"Différance is not only irreducible to any ontological or theological--ontotheological-- reappropriation, but as the very opening of the space in which ontotheology--philosophy--produces its system and its history, it includes ontotheology, inscribing it and exceeding it without return." (Derrida, "Différance," Margins of Philosophy, p.6.)
In my research today on Derrida's response to Hegel's dialectic I came upon this book made available electronically, Hegel After Derrida (Taylor and Francis, 2001). Chapter 10 is of relevance here, “Hegelian Dialectic and the Quasi-Transcendental in Glas” by Kevin Thompson, starting at p. 239. An excerpt relevant to Balder's quote with initial commentary follows.
“Derrida himself has constantly reminded us of...the continuum of constitutive syntheses that his writings have attempted to expose...maintain a ‘profound affinity’ (M/15/14) with that very discourse that ‘summed up the entire philosophy of the logos’ (DG/39/24), the Hegelian dialectic.... Hence, a deep affinity becomes manifest between the concept of Aufhebung – the ‘speculative concept par excellence’ as Derrida recalls (ED/377/257) – and différance.... Given its ‘almost absolute proximity’ (P/60/44) to that most speculative of concepts and the entire onto-theological system it sanctions, the chain of infrastructural relations would seem to emerge – ‘unable to break with that [Hegelian] discourse’ (M/15/14).... In this sense and to this extent, Derrida’s thought remains faithful to the very intention embedded within the philosophical tradition itself and, more specifically, to the Hegelian system of speculative science as this tradition’s culmination. However, this simple repetition and affinity remain enigmatic in that it is precisely the Hegelian constriction of negativity, as a moment appropriated within a teleological economy of absolute presence, that Derrida’s work has most forcefully sought to call into question, i.e. to solicit. How then is this proximity to be understood?”(239-40).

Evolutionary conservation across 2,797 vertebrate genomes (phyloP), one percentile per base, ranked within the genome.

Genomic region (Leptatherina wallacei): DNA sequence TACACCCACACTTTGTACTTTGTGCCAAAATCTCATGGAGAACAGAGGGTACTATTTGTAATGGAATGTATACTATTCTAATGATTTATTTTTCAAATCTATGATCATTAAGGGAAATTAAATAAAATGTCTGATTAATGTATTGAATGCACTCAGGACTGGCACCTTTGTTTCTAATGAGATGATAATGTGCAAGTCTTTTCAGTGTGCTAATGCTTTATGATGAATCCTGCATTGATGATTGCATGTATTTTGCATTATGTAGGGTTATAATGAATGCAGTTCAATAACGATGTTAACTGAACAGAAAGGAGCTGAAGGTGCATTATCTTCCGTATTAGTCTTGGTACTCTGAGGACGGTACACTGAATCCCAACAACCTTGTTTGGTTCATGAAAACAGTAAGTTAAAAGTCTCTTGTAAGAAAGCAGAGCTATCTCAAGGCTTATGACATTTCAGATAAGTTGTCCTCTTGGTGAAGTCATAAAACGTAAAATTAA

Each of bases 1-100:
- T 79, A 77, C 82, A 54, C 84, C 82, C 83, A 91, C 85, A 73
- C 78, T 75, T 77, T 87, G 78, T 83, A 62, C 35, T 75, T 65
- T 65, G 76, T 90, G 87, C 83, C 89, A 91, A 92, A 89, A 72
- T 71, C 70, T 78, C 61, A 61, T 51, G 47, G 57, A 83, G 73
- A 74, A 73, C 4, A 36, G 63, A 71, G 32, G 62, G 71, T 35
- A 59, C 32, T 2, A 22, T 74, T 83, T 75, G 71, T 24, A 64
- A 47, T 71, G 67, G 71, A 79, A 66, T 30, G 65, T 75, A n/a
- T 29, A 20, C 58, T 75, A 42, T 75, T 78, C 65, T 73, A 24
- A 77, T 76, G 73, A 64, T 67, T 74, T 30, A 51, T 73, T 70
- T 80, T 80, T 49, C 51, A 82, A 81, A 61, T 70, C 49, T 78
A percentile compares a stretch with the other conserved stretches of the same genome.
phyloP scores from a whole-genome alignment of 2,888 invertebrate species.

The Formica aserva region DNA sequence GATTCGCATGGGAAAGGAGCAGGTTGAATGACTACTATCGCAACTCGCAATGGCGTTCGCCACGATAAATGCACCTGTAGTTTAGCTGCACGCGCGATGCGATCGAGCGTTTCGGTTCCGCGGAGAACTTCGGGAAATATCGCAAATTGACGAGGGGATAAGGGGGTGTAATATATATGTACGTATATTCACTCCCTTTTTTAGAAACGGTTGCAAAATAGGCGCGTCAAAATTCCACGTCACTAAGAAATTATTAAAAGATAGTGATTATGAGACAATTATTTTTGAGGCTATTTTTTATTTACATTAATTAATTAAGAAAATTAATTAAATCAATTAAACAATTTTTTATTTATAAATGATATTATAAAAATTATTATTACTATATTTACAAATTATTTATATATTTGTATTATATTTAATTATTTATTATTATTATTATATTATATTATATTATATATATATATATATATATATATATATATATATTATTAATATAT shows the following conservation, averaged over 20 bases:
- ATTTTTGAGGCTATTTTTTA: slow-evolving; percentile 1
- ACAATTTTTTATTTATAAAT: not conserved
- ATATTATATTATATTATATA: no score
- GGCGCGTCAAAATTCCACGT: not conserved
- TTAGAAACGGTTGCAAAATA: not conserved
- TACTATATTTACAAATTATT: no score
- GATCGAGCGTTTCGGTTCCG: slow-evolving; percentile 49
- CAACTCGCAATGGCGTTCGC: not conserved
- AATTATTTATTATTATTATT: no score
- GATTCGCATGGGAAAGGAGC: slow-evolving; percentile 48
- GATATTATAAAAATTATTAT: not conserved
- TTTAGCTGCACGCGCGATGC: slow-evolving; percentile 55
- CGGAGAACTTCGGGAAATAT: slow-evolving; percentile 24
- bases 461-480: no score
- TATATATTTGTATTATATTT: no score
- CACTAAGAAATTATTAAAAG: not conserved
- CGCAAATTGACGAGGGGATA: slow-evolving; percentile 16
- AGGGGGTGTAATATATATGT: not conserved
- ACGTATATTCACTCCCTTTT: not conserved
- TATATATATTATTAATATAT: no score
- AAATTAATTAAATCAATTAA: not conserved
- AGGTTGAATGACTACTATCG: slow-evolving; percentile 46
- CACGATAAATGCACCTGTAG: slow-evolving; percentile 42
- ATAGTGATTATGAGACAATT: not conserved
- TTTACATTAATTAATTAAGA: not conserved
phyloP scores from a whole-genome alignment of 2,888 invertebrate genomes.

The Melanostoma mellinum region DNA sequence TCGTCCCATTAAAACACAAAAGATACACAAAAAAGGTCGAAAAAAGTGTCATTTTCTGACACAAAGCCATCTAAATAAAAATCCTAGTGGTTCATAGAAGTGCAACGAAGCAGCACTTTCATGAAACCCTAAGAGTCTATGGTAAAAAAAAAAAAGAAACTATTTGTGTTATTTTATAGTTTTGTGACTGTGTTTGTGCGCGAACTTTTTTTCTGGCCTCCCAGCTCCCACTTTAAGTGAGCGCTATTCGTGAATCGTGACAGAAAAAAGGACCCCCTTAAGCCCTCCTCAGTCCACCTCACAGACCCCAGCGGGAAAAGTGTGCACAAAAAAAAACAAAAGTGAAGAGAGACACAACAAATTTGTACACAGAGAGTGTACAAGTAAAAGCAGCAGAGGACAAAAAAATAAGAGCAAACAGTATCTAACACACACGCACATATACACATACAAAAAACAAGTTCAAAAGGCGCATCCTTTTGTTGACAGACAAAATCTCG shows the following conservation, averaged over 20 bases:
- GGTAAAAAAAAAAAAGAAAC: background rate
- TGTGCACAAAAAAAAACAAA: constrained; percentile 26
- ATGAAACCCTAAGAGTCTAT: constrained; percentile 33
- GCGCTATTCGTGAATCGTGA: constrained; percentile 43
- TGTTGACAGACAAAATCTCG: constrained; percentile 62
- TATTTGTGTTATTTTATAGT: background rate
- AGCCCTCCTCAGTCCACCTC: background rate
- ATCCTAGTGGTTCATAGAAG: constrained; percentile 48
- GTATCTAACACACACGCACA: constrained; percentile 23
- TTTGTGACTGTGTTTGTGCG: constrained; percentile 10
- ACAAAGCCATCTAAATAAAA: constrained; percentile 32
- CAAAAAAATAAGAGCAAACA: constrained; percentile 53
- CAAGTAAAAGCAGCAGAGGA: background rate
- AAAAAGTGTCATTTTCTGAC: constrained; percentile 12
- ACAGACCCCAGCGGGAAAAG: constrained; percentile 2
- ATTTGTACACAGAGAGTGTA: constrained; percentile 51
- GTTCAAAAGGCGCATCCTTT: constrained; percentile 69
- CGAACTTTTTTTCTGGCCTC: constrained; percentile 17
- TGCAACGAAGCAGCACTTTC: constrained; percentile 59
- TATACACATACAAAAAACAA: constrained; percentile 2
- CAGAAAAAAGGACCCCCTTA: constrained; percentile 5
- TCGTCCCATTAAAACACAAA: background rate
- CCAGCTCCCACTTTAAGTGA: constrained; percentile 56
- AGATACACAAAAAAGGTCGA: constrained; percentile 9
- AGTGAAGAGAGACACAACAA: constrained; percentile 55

I'll comment more as I read the chapter, but for now one can see Balder's Derrida quote includes (Hegel's) ontotheology, yet “exceeds it without return.” It might appear to be akin to Hegel's dialectic rephrased by Kennilingam as transcend-and-include.* But also note in the HAD quote that Derrida's so-called synthesis is not based on “a teleological economy of absolute presence.”** Or, in OOO terms, Hegel's version (as well as those developmentalists using his dialectics) is infected with the metaphysics of presence and lacks the the withdrawn. Hence the “without return” is missing, i.e., the missing is missing. Oh, that's a nice double negation without sublation...
In light of the above, and subsequent reading and evaluation, the terms I used in the quote at the top of this post were inexact and inaccurate. Differance does include but also refutes ontotheology. It is a very exacting process of discernment though, one which I'm learning to better articulate. More after reading the chapter.
* In that regard recall this post in the real/false reason thread where Derrida is “willing to apply the most rigorous standards of logical accountability (including the axioms of classical or bivalent true/false reasoning) and thereby locate those moments of aporia or logico-semantic breakdown that signal the limits of any such reckoning.” As noted elsewhere, Derrida's intent is not to eradicate what he's criticizing, just to 'open' or supplement it.
** Also a criticism in the real/false reason thread, how the mereology built from false reason in the MHC sublates (i.e., subsumes) the parts in its totalizing synthesis. Whereas the 'flat' mereology of the OOOers, which recognizing greater wholes, does not subsume the parts therein. And as per Bryant, this has significant political implications and consequences.